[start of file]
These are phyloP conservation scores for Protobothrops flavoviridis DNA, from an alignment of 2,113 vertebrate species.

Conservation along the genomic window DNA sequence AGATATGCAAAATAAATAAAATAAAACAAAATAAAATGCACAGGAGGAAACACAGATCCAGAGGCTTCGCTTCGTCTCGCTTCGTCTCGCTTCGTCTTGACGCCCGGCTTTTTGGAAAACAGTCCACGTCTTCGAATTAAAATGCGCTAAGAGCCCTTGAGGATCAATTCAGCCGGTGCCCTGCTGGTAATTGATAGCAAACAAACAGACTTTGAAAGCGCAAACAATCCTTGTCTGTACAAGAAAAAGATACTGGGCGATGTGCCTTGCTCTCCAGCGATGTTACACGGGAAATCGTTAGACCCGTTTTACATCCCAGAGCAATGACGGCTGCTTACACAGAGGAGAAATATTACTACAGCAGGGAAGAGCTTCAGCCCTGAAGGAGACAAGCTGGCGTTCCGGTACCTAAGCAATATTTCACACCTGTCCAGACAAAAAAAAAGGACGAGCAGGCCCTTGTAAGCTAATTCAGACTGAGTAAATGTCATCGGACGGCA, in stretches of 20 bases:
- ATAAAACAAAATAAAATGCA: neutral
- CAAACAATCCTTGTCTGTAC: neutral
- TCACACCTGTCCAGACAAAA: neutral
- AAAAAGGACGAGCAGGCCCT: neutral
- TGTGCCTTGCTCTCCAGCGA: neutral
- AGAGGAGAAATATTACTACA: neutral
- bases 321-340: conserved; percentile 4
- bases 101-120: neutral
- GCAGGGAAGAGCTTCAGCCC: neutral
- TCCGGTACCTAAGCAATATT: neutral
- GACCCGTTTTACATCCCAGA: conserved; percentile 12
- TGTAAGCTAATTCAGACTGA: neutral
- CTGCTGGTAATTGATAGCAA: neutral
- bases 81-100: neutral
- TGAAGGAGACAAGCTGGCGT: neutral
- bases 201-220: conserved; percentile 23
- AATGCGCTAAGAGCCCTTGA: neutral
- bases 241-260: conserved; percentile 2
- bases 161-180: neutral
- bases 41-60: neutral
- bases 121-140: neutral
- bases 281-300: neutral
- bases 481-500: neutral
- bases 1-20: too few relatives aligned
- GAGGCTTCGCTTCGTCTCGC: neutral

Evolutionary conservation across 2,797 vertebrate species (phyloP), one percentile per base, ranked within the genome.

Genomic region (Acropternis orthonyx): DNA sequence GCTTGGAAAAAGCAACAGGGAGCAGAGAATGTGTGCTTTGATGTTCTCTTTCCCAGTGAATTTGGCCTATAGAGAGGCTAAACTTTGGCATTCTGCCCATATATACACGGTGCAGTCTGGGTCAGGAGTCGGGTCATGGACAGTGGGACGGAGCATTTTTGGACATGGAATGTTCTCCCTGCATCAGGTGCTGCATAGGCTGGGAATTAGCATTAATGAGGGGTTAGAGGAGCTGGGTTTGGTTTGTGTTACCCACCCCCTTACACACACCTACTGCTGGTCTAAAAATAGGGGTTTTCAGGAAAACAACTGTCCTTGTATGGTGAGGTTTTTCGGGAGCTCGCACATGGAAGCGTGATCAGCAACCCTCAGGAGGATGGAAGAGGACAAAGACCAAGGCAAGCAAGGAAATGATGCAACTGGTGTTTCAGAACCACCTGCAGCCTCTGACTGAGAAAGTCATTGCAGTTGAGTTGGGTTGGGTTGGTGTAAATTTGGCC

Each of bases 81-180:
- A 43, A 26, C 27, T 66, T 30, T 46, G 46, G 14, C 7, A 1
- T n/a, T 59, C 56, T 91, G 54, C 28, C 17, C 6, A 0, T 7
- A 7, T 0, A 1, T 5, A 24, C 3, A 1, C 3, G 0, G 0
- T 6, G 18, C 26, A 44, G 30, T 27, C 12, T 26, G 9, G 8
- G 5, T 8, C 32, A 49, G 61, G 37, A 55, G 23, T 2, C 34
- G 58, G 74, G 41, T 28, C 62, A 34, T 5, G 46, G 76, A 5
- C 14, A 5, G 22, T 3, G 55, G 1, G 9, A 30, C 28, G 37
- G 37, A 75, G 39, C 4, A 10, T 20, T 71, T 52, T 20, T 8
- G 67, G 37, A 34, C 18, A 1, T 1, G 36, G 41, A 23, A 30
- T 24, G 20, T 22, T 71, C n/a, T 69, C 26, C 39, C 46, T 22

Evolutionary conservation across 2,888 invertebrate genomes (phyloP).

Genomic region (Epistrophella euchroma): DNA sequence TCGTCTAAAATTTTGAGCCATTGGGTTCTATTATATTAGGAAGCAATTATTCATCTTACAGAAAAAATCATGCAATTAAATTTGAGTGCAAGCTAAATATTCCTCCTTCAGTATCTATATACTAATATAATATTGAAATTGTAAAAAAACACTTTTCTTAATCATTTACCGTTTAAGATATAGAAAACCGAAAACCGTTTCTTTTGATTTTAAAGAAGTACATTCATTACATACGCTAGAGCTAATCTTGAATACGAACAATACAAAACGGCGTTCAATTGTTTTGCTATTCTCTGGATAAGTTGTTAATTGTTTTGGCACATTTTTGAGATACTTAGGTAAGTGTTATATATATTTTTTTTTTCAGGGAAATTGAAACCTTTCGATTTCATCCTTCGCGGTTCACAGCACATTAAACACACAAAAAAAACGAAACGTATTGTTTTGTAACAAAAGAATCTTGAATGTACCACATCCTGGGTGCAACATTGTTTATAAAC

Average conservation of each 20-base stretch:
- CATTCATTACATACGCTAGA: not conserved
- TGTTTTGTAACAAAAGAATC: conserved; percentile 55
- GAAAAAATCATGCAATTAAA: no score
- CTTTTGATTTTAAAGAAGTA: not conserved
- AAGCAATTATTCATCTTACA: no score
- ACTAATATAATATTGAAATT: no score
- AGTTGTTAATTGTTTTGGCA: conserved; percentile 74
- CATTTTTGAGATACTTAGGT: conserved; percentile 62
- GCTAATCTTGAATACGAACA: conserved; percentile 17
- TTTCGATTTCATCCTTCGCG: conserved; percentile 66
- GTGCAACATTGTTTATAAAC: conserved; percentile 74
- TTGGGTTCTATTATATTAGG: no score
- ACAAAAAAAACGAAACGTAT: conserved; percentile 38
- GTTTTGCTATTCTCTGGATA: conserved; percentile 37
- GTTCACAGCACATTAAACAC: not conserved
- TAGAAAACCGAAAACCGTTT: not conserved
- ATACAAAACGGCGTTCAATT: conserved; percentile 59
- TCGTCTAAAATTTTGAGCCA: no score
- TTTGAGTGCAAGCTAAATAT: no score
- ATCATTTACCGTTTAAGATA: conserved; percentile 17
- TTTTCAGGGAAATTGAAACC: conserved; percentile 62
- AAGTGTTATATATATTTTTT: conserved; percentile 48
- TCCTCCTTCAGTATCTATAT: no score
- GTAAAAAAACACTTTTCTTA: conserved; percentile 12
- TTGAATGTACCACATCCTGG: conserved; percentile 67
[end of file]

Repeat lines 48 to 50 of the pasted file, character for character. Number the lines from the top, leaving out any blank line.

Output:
- AAGCAATTATTCATCTTACA: no score
- ACTAATATAATATTGAAATT: no score
- AGTTGTTAATTGTTTTGGCA: conserved; percentile 74